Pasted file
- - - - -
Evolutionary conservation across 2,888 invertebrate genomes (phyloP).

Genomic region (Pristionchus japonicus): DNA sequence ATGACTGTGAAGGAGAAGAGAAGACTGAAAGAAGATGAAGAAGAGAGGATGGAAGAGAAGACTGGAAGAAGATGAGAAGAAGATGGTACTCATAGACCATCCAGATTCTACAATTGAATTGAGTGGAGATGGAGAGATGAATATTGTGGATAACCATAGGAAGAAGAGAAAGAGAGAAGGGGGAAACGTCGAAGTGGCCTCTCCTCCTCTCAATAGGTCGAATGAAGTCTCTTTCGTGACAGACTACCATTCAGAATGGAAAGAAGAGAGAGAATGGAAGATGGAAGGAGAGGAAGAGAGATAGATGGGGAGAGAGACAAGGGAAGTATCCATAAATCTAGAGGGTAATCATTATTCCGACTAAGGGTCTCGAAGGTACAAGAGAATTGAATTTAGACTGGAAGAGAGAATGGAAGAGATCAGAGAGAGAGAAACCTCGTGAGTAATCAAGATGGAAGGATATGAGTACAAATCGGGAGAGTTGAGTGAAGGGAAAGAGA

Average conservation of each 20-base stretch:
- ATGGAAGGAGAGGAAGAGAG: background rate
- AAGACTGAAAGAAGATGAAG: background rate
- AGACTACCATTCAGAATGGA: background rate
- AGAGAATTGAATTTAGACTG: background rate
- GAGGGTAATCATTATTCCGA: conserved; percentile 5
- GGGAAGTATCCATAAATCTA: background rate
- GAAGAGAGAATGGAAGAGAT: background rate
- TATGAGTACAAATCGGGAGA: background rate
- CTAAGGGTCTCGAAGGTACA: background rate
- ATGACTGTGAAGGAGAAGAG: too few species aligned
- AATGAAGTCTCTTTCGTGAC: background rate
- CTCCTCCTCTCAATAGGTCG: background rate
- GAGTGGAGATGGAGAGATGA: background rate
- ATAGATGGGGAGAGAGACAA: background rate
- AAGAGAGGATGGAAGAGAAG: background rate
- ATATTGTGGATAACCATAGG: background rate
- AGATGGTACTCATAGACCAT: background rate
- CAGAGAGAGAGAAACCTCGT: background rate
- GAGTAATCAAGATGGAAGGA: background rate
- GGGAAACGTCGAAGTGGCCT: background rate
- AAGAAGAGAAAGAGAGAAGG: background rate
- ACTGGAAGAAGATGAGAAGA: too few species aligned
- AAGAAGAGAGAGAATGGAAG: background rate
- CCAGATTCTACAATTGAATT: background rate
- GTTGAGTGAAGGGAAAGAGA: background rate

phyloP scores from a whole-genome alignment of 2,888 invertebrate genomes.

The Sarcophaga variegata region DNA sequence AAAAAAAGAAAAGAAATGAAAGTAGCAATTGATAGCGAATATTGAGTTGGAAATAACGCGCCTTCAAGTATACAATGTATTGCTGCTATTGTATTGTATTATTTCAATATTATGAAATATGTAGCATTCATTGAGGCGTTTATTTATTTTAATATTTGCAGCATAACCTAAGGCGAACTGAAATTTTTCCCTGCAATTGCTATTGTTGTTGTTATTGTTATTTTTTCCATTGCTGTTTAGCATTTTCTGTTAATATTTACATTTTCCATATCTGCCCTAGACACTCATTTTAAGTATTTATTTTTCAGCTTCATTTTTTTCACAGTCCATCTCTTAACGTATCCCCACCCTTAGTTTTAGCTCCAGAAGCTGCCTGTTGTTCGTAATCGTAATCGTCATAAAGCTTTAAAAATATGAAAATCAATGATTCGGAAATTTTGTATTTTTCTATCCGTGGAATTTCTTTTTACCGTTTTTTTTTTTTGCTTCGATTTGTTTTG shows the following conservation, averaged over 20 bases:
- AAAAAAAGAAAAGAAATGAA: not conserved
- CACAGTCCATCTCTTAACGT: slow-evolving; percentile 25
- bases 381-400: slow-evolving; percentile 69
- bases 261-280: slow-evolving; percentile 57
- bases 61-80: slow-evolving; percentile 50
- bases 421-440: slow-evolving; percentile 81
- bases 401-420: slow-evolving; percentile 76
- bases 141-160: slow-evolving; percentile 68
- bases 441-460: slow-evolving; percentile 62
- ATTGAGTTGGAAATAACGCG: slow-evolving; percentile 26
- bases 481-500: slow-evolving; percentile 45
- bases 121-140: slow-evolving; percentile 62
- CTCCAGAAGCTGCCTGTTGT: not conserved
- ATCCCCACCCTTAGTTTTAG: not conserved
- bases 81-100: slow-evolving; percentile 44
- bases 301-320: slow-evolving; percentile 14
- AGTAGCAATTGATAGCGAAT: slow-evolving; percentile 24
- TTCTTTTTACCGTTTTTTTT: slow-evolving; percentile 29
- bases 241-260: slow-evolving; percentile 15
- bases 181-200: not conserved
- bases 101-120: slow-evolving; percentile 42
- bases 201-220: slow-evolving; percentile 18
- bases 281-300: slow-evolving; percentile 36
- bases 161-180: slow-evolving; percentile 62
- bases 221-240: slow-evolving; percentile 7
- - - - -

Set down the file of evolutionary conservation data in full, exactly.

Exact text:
Evolutionary conservation across 2,888 invertebrate genomes (phyloP).

Genomic region (Pristionchus japonicus): DNA sequence ATGACTGTGAAGGAGAAGAGAAGACTGAAAGAAGATGAAGAAGAGAGGATGGAAGAGAAGACTGGAAGAAGATGAGAAGAAGATGGTACTCATAGACCATCCAGATTCTACAATTGAATTGAGTGGAGATGGAGAGATGAATATTGTGGATAACCATAGGAAGAAGAGAAAGAGAGAAGGGGGAAACGTCGAAGTGGCCTCTCCTCCTCTCAATAGGTCGAATGAAGTCTCTTTCGTGACAGACTACCATTCAGAATGGAAAGAAGAGAGAGAATGGAAGATGGAAGGAGAGGAAGAGAGATAGATGGGGAGAGAGACAAGGGAAGTATCCATAAATCTAGAGGGTAATCATTATTCCGACTAAGGGTCTCGAAGGTACAAGAGAATTGAATTTAGACTGGAAGAGAGAATGGAAGAGATCAGAGAGAGAGAAACCTCGTGAGTAATCAAGATGGAAGGATATGAGTACAAATCGGGAGAGTTGAGTGAAGGGAAAGAGA

Average conservation of each 20-base stretch:
- ATGGAAGGAGAGGAAGAGAG: background rate
- AAGACTGAAAGAAGATGAAG: background rate
- AGACTACCATTCAGAATGGA: background rate
- AGAGAATTGAATTTAGACTG: background rate
- GAGGGTAATCATTATTCCGA: conserved; percentile 5
- GGGAAGTATCCATAAATCTA: background rate
- GAAGAGAGAATGGAAGAGAT: background rate
- TATGAGTACAAATCGGGAGA: background rate
- CTAAGGGTCTCGAAGGTACA: background rate
- ATGACTGTGAAGGAGAAGAG: too few species aligned
- AATGAAGTCTCTTTCGTGAC: background rate
- CTCCTCCTCTCAATAGGTCG: background rate
- GAGTGGAGATGGAGAGATGA: background rate
- ATAGATGGGGAGAGAGACAA: background rate
- AAGAGAGGATGGAAGAGAAG: background rate
- ATATTGTGGATAACCATAGG: background rate
- AGATGGTACTCATAGACCAT: background rate
- CAGAGAGAGAGAAACCTCGT: background rate
- GAGTAATCAAGATGGAAGGA: background rate
- GGGAAACGTCGAAGTGGCCT: background rate
- AAGAAGAGAAAGAGAGAAGG: background rate
- ACTGGAAGAAGATGAGAAGA: too few species aligned
- AAGAAGAGAGAGAATGGAAG: background rate
- CCAGATTCTACAATTGAATT: background rate
- GTTGAGTGAAGGGAAAGAGA: background rate

phyloP scores from a whole-genome alignment of 2,888 invertebrate genomes.

The Sarcophaga variegata region DNA sequence AAAAAAAGAAAAGAAATGAAAGTAGCAATTGATAGCGAATATTGAGTTGGAAATAACGCGCCTTCAAGTATACAATGTATTGCTGCTATTGTATTGTATTATTTCAATATTATGAAATATGTAGCATTCATTGAGGCGTTTATTTATTTTAATATTTGCAGCATAACCTAAGGCGAACTGAAATTTTTCCCTGCAATTGCTATTGTTGTTGTTATTGTTATTTTTTCCATTGCTGTTTAGCATTTTCTGTTAATATTTACATTTTCCATATCTGCCCTAGACACTCATTTTAAGTATTTATTTTTCAGCTTCATTTTTTTCACAGTCCATCTCTTAACGTATCCCCACCCTTAGTTTTAGCTCCAGAAGCTGCCTGTTGTTCGTAATCGTAATCGTCATAAAGCTTTAAAAATATGAAAATCAATGATTCGGAAATTTTGTATTTTTCTATCCGTGGAATTTCTTTTTACCGTTTTTTTTTTTTGCTTCGATTTGTTTTG shows the following conservation, averaged over 20 bases:
- AAAAAAAGAAAAGAAATGAA: not conserved
- CACAGTCCATCTCTTAACGT: slow-evolving; percentile 25
- bases 381-400: slow-evolving; percentile 69
- bases 261-280: slow-evolving; percentile 57
- bases 61-80: slow-evolving; percentile 50
- bases 421-440: slow-evolving; percentile 81
- bases 401-420: slow-evolving; percentile 76
- bases 141-160: slow-evolving; percentile 68
- bases 441-460: slow-evolving; percentile 62
- ATTGAGTTGGAAATAACGCG: slow-evolving; percentile 26
- bases 481-500: slow-evolving; percentile 45
- bases 121-140: slow-evolving; percentile 62
- CTCCAGAAGCTGCCTGTTGT: not conserved
- ATCCCCACCCTTAGTTTTAG: not conserved
- bases 81-100: slow-evolving; percentile 44
- bases 301-320: slow-evolving; percentile 14
- AGTAGCAATTGATAGCGAAT: slow-evolving; percentile 24
- TTCTTTTTACCGTTTTTTTT: slow-evolving; percentile 29
- bases 241-260: slow-evolving; percentile 15
- bases 181-200: not conserved
- bases 101-120: slow-evolving; percentile 42
- bases 201-220: slow-evolving; percentile 18
- bases 281-300: slow-evolving; percentile 36
- bases 161-180: slow-evolving; percentile 62
- bases 221-240: slow-evolving; percentile 7